Putting Prevention into Practice

An Evidence-Based Approach

Screening for HIV


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Am Fam Physician. 2014 Apr 15;89(8):665-666.

  Related U.S. Preventive Services Task Force Recommendation Statement: Screening for HIV

  Related article: What Is New in HIV Infection?

Author disclosure: No relevant financial affiliations.

Case Study

A 19-year-old woman presents to the university health clinic for a well-woman examination. She reports no problems and mentions that she is sexually active with one male partner, who usually uses condoms. She has never been screened for a sexually transmitted infection.

Case Study Questions

  1. Based on the recommendations of the U.S. Preventive Services Task Force (USPSTF), what additional information about this patient is needed to determine whether she should be screened for human immunodeficiency virus (HIV) infection?

    • A. She has volunteered at a homeless shelter for the past year.

    • B. She reports marijuana use in the previous month.

    • C. Her mother was recently diagnosed with tuberculosis.

    • D. Her sex partner was recently diagnosed with chlamydial infection.

    • E. No additional information is needed; the patient should be screened.

  2. The patient asks whether her older sister, who is pregnant with her second child, should be screened for HIV infection. According to the USPSTF's recommendations, which one of the following statements is correct?

    • A. She does not need to be screened if she was tested during her first pregnancy and was found to be HIV-negative.

    • B. She does not need to be screened if she was already tested during her second pregnancy and was found to be HIV-negative, and if she has not been at increased risk since the screening test.

    • C. She does not need to be screened if she has no current risk factors for HIV infection.

    • D. She does not need to be screened if her husband was recently found to be HIV-negative.

  3. A medical student who is present during the examination later asks about the benefits and harms of antiretroviral therapy. According to the USPSTF's recommendations, which one of the following is true?

    • A. Antiretroviral therapy can cure chronic HIV infection.

    • B. Antiretroviral therapy can reduce the risk of HIV transmission among men who have sex with men.

    • C. In patients with HIV infection who have immunologically advanced disease, antiretroviral therapy can reduce risk of progression to AIDS, AIDS-related events, and death.

    • D. Antiretroviral therapy has no adverse effects.

Answers

1. The correct answer is E. The USPSTF recommends that clinicians screen for HIV infection in all adolescents and adults 15 to 65 years of age. Younger adolescents and older adults who are at increased risk should also be screened. Settings with a high HIV prevalence include homeless shelters and tuberculosis clinics, but volunteer work at a homeless shelter and a relative's diagnosis of tuberculosis are not HIV risk factors. Although illicit drug use should be discouraged, only injection drug use is a risk factor for HIV infection. A sex partner's diagnosis of chlamydial infection places the patient at even greater risk of sexually transmitted infections, including HIV.

2. The correct answer is B. The USPSTF recommends that clinicians screen all pregnant women for HIV infection, including those who present in labor who are untested and whose HIV status is unknown. Women screened during a previous pregnancy should be rescreened in subsequent pregnancies.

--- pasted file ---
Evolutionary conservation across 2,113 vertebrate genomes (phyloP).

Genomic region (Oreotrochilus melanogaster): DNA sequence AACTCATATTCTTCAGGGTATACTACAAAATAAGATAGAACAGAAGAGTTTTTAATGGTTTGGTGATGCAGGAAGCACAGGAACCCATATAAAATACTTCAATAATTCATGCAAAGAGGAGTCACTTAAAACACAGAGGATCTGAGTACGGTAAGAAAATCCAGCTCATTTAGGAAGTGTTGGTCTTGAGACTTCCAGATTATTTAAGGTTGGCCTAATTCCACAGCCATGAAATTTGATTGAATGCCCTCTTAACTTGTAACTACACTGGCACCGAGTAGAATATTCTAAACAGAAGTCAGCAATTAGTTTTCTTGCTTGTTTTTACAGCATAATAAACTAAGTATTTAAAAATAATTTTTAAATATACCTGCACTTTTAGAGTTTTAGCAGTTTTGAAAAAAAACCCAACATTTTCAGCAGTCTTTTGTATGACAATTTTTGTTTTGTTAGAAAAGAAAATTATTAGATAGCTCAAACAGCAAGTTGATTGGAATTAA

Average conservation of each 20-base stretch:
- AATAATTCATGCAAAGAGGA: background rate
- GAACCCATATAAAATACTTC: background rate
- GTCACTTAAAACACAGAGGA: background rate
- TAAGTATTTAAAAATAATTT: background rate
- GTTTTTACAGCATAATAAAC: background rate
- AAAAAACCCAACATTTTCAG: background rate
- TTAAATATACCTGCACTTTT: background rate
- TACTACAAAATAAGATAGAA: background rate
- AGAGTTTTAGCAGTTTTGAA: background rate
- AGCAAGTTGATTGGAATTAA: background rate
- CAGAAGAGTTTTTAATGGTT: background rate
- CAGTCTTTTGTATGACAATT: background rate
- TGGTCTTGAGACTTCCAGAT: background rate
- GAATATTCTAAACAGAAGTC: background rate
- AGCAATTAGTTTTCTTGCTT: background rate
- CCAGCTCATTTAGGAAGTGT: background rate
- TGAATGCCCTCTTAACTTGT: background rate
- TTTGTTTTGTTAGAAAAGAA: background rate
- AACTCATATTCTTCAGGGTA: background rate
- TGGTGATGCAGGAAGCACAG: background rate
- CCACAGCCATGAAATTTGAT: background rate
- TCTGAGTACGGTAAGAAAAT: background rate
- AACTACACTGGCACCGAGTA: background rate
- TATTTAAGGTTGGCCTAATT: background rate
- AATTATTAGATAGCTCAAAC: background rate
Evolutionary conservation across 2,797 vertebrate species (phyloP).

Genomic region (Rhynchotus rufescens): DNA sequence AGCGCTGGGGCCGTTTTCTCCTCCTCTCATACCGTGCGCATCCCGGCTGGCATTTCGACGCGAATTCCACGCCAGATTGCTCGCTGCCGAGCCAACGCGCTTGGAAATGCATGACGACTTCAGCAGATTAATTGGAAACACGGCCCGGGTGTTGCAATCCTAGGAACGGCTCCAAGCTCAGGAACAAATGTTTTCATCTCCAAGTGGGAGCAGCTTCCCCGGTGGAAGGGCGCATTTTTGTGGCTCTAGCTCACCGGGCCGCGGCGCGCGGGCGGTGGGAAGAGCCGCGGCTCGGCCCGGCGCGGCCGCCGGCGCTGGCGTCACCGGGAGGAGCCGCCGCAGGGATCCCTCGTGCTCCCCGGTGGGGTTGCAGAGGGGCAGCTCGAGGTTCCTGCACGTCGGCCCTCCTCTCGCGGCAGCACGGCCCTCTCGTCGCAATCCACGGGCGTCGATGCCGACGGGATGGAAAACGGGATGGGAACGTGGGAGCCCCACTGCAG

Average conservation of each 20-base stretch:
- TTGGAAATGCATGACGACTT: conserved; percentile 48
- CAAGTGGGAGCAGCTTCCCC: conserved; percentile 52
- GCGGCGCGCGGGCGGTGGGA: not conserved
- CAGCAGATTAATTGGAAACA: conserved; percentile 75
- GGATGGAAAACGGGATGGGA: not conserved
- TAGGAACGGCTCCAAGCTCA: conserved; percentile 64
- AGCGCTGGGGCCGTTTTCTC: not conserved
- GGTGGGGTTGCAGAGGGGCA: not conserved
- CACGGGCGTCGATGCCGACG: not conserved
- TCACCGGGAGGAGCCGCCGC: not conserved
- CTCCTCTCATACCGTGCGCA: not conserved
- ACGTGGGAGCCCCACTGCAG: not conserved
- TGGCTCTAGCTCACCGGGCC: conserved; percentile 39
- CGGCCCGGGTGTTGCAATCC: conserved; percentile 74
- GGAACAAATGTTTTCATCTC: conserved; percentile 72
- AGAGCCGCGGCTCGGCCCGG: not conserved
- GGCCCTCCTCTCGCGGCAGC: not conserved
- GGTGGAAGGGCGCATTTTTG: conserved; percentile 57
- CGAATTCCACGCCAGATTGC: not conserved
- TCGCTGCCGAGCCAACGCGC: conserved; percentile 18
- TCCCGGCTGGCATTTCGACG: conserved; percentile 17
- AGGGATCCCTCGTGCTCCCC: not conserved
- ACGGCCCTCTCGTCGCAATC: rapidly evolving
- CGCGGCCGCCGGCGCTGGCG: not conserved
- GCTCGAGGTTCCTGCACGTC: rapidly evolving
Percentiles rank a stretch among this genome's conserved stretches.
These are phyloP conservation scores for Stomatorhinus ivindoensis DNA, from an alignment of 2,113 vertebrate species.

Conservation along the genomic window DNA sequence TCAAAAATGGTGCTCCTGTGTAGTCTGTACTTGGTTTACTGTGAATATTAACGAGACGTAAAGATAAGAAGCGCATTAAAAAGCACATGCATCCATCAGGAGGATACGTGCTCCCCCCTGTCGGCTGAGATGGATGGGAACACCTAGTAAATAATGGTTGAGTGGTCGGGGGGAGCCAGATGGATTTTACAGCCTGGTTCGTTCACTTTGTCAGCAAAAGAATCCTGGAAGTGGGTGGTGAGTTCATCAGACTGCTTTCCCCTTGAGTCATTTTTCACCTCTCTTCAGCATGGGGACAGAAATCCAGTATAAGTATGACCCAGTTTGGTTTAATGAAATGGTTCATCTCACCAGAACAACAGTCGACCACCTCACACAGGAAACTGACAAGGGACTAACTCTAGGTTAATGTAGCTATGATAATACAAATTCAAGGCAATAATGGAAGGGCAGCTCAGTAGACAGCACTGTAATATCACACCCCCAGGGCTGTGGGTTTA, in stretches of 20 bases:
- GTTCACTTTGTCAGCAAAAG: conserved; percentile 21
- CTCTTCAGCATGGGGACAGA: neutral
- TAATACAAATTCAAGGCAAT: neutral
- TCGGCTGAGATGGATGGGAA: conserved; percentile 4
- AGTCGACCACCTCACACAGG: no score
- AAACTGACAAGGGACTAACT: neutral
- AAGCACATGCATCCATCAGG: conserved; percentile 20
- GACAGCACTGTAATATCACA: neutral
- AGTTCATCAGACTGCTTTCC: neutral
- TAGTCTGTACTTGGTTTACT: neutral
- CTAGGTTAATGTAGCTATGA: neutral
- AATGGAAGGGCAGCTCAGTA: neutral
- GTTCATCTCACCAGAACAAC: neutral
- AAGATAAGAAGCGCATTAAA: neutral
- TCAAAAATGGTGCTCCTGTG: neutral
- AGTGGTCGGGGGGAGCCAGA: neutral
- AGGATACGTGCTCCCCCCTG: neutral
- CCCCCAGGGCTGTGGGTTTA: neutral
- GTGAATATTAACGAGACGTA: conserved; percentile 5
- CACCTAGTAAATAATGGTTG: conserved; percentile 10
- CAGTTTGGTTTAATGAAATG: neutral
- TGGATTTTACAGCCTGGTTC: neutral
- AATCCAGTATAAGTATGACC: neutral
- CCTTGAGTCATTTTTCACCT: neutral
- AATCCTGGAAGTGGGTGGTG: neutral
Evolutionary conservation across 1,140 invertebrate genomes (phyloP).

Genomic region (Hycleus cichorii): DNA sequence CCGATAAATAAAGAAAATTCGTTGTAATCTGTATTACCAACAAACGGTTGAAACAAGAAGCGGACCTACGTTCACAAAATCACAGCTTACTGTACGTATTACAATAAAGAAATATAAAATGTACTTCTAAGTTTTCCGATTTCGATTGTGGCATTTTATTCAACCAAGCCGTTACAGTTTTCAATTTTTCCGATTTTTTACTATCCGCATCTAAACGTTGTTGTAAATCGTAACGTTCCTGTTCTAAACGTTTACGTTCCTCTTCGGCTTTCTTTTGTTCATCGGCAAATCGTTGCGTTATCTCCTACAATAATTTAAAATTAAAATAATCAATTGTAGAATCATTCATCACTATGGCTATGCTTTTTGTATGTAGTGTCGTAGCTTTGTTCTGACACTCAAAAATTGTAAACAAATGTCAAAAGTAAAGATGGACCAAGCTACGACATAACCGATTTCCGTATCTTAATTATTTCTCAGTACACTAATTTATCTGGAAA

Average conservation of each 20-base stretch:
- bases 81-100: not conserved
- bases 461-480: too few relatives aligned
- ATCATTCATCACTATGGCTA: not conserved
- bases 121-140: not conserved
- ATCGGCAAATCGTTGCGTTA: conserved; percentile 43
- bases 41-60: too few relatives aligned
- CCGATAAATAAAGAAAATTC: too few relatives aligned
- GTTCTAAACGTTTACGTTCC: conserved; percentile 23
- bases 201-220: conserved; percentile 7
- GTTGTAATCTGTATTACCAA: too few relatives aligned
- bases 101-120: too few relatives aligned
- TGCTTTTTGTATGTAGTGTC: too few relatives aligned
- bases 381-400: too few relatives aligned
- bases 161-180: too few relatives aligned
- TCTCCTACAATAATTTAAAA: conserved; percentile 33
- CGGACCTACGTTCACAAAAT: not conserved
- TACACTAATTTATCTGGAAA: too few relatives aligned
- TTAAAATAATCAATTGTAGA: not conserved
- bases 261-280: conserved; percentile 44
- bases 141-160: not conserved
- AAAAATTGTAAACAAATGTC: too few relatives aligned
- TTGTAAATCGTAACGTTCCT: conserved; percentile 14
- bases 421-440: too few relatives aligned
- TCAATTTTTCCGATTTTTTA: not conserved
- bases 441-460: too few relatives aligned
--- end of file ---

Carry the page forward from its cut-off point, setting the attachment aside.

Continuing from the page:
3. The correct answer is C. The USPSTF found convincing evidence that identification and treatment of HIV infection are associated with a markedly reduced risk of progression to AIDS, AIDS-related events, and death in persons with HIV infection who have immunologically advanced disease. The USPSTF also found convincing evidence that use of antiretroviral therapy is associated with a substantially decreased risk of transmission from persons with HIV infection to uninfected heterosexual partners. However, the USPSTF identified the need for direct evidence of the effectiveness of antiretroviral therapy in reducing HIV transmission among men who have sex with men and other high-risk groups. At this time, there is no cure for chronic HIV infection. The USPSTF found convincing evidence that all types of antiretroviral therapy are associated with short-term adverse events; long-term use of certain drugs may be associated with increased risk of cardiovascular and other adverse events. In light of earlier initiation of antiretroviral therapy and increased life expectancy for patients with HIV infection, the USPSTF identified the need for better evidence about the long-term harms of antiretroviral therapy.

SOURCES

U.S. Preventive Services Task Force. Screening for HIV: U.S. Preventive Services Task Force recommendation statement. Ann Intern Med. 2013;159(1):51–60.

Chou R, Selph S, Dana T, et al. Screening for HIV: systematic review to update the 2005 U.S. Preventive Services Task Force recommendation. Ann Intern Med. 2012;157(10):706–718.

The case study and answers to the following questions are based on the recommendations of the U.S. Preventive Services Task Force (USPSTF), an independent panel of experts in primary care and prevention that systematically reviews the evidence of effectiveness and develops recommendations for clinical preventive services. More detailed information on this subject is available in the USPSTF Recommendation Statement and the evidence report on the USPSTF website (http://www.uspreventiveservicestaskforce.org). The practice recommendations in this activity are available at http://www.uspreventiveservicestaskforce.org/uspstf/uspshivi.htm.

A collection of Putting Prevention into Practice quizzes published in AFP is available at http://www.aafp.org/afp/ppip.



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